Right from childhood, I always fantasized about stardom. Michael Jackson was my best. His voice and music still affects me today. May his soul rest in peace. Yes. My brother Peter Gabriels and I, we wanted to be stars. We dreamt it. We wanted it. We took the name “Brothers Gabriel” after my dad’s first name. Then mum insisted we hit school and we did. Today he does gospel music and I do gyration. I thank God that today, we are popular, in Nigeria at least.

How did you meet your wife? What was romance like? Did you know you will marry her from the start?
I met my wife in 1993, in the banking hall of the defunct Nigeria Arab Bank. She was so slim, fair skinned and innocent. She was my specification, my doctor’s prescription. Yes. I felt I could spend my lifetime with her right there. Today, a good sixteen years later, we are still together. Give the Lord a big hand.

Why did you leave Lagos for Abuja? How do you compare the two cities?
Haba, how can u ask a sane man why he left Lagos for Abuja? You can’t compare death and sleep bros. Of course Abuja is better than Lagos. I have answered that question time and time again. While I lived in Lagos for six years, I didn’t get the kind of peace I got living in Abuja for six months. It’s not all about money. I want to live long and also enjoy the little money I am making. Security of life and property is more important to me than any other thing. Abuja is the place for me. Some people are addicted to the hustle and bustle of Lagos. Congratulations to them. As for me and my family, Abuja is it.

You made an Igbo language movie early last year. Can you speak on it?
The title is “Oke Ochicho” meaning “greed”. It’s a movie that is filled with messages. It’s a must watch. Oke Ochicho is an Andy Best movie co-produced and directed by me. It is subtitled in English and starrs Emeka Ike, Oge Okoye, Chief Zebrudaya etc. It is a story of greed. You should see the movie. It is out now.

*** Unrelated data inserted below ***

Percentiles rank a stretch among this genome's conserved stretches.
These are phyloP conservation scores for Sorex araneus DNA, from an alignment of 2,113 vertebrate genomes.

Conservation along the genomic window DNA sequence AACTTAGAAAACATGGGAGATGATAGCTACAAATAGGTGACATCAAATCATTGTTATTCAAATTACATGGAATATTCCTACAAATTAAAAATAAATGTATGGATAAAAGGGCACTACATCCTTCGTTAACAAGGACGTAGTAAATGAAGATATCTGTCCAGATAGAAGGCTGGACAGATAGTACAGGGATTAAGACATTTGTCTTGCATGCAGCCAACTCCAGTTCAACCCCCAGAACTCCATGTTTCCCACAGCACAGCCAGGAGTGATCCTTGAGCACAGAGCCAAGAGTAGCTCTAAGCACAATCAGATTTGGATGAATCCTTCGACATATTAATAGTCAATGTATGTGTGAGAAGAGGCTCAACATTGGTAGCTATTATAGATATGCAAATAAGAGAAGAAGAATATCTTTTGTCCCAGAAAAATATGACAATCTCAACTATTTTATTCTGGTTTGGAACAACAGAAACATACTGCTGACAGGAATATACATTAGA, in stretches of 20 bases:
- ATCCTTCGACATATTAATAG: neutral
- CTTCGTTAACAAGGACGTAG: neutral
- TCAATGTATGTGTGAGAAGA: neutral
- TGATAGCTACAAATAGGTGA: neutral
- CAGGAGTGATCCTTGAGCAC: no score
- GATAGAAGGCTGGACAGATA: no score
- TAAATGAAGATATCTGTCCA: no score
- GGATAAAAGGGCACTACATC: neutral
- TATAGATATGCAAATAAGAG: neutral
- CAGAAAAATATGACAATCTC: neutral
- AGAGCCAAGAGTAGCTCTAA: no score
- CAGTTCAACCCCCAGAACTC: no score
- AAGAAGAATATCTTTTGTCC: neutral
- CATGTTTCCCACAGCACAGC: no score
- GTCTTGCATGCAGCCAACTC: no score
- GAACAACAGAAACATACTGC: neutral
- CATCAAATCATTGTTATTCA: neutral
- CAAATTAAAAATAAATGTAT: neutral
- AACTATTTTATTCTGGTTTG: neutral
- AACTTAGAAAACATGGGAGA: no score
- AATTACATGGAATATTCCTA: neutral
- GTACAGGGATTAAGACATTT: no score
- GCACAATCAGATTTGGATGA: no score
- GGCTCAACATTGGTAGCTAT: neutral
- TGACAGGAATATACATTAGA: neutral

How would you describe the success of gyration? Did you expect it?
Gyration succeeded because of it’s originality. This is the same reason it has refused to fade. It is an everlasting music. I always tell my friends that 100 years after I am gone from this world, people will still be dancing “Everybody gyrate….Ja…ja…jairate”. It’s the glory of God which is only possible by His grace. Do u feel me? His glory comes by His grace.

Take that home. I can’t say I was surprised by the success of gyration. Rather, I was overwhelmed. I relished it. Mind you. I have always been popular at every stage of my life, secondary school, higher institutions, Kegites, soccer etc., but 1998 was the bomb. Everybody felt me. Everybody loved me. Everybody knew me, knew my voice. It is a great feeling. I can’t explain it more plainly.

What are you doing presently? Any new stuff coming?
My brother, I am hustling. I am jack of all trades, master of none. In Nigeria, the economy has forced engineers to open hospitals and doctors to own mechanic workshops. My friend Daddy Showkey said one day na one day, Nigeria go better. God dey. I do music, movies, comedy, compere, public relations, contracts and politics.

As an actor and singer, what can you say on the crises rocking Actors’ Guild of Nigeria and PMAN?
I don’t discuss AGN or PMAN. I believe that whatever is happening in both associations is ordained by God. When God ends the wars, they will be over